Unfair dismissal - Reason for dismissal
Ackroyd & others v Meter U Ltd and another case: Employment Appeal Tribunal (Mrs Justice Slade, Mrs M McArthur and Mr A Harris): 28 February 2012
The employer company provided meter reading services across the UK to suppliers of electricity. Since 1999, it had done so by means of franchises with independent franchise limited companies, typically owned by individual meter readers. The employer had no meter readers that it employed. In December 2009, both the first set of employees (the Ackroyd employees) and the second set of employees (the Hardy employees) transferred to the employer. The employer then undertook consultations with all of the employees and they were all offered the opportunity of forming franchise companies.
None of the employees took up that opportunity and, in April 2010, the Ackroyd and Hardy employees were dismissed on the grounds of redundancy. They brought claims in separate employment tribunals (the tribunals) claiming automatically unfair dismissal as their dismissals had been for a reason connected with the transfer. Both tribunals found that the employees had been dismissed for a reason connected with the transfer and that there had not been an economic, technical or organisational reason that had entailed changes in the workforce pursuant to regulation 7(2) of the Transfer of Undertakings (Protection of Employment) Regulations 2006, SI 2006/246 (the Regulations). In reaching that conclusion the tribunals concluded that the term 'workforce' in regulation 7(2) of the Regulations included the franchises utilised by the employer. The employer appealed to the Employment Appeal Tribunal.
The employer submitted that the change of contractual arrangements from employment to franchise was an economic and organisational reason which entailed changes in the workforce and that ‘workforce’ did not extend to the workforce of third party franchise companies to which meter reading had been contracted. The employees contended, inter alia, that dismissing a transferred employee in order that he could be re-engaged under a different commercial arrangement was a dismissal in order to change terms and conditions of service, not a change in the workforce. Consideration was given to Council Directive (EC) 2001/23 (the Directive). The appeals would be allowed.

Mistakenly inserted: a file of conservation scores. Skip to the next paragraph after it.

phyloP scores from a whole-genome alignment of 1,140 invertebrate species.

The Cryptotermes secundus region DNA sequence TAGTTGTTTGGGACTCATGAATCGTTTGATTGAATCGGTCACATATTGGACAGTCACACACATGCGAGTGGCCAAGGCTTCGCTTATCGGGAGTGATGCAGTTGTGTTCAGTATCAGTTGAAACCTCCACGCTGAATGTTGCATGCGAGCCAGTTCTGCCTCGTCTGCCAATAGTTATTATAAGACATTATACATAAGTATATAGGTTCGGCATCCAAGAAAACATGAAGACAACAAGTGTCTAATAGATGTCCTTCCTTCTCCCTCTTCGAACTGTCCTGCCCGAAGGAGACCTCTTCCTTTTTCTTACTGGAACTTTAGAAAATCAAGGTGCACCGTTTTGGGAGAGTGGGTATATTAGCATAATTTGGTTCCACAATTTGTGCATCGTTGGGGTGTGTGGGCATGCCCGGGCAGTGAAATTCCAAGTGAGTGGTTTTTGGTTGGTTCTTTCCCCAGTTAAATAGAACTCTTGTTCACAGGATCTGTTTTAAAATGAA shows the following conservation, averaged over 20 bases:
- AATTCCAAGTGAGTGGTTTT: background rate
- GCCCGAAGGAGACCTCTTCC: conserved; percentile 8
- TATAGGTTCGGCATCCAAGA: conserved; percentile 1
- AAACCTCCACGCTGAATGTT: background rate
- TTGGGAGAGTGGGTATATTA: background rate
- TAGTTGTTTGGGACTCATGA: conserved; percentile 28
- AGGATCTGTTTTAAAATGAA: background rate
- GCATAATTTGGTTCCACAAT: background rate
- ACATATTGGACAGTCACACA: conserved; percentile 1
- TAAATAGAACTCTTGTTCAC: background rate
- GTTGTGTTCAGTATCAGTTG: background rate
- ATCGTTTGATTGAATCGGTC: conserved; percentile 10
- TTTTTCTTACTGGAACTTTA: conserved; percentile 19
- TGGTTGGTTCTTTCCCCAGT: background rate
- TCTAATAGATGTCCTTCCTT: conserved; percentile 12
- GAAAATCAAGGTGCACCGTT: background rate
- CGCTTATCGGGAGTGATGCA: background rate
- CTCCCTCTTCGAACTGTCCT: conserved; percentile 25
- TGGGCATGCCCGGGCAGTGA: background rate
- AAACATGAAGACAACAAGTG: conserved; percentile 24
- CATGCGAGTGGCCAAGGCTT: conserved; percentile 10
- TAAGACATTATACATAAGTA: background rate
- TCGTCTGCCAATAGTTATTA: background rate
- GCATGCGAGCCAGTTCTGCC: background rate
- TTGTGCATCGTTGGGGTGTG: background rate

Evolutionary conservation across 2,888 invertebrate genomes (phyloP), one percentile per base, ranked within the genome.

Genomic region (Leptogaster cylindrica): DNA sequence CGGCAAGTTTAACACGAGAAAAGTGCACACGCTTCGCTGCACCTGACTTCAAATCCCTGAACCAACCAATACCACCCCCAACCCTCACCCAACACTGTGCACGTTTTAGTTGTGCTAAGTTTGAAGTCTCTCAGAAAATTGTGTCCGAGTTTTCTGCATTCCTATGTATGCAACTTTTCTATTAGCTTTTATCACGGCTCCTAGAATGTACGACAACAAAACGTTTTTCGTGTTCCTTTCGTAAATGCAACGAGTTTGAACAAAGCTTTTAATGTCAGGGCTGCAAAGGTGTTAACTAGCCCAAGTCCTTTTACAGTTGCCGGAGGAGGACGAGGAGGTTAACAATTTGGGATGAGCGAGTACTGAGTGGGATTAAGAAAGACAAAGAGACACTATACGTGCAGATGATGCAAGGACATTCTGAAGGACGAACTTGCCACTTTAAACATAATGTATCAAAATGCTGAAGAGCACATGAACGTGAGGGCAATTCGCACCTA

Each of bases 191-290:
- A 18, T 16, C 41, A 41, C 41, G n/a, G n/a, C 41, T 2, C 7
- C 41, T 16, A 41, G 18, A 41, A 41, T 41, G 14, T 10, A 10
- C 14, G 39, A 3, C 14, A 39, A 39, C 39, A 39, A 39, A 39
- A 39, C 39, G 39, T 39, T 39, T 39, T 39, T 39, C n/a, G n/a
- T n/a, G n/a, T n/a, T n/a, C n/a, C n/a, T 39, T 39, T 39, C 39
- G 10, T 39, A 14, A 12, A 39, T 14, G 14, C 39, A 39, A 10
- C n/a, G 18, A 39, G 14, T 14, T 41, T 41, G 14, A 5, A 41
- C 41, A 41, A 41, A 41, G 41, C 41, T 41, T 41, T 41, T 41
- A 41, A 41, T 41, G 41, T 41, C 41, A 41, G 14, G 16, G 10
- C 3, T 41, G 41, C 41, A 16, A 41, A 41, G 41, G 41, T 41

On its proper construction ‘workforce’ did not include limited companies. Limited companies had an identity separate from their directors or controlling shareholders. They were not people, workers or employees although they would employ or engage them. Employees of corporate franchises were part of their employer's workforce (see  of the judgment). In the instant case, the central point was whether the tribunals had erred in holding that the ‘workforce’ of the employer had included not only employees but also the individuals employed by the franchise companies or, possibly, the franchisee companies themselves.
Although the term ‘workforce’ was not defined in either the Regulations or the Directive, applying an ordinary common sense use of the word 'workforce' it did not include limited companies. Accordingly, both tribunals had erred in holding that the franchises were included in the employer's workforce (see , ,  of the judgment).
The appeals would be allowed and the findings of automatically unfair dismissal set aside. The Ackroyd employees' claims would be remitted to the tribunal for determination of whether the dismissals of the employees had been fair or unfair. The Hardy employees' claims would be remitted to the tribunal for determination of whether the employer’s franchise business model was a sham, and, if it was found not to be a sham, for determination of whether the dismissals of the employees had been fair or unfair (see  of the judgment). Berriman v Delabole Slate Ltd  IRLR 305 applied; Crawford v Swinton Insurance Brokers Ltd  IRLR 42 applied; Bromby & Hoare Ltd v Evans  ICR 113 considered.
Andrew Allen (instructed by Thompsons Solicitors, Leeds) for the Ackroyd employees; James Laddie (instructed by UNISON Employment Rights Unit) for the Hardy employees; Andrew Stafford QC and James Boyd (instructed by HBJ Gateley Wareing (Manchester) LLP, Manchester) for the employer.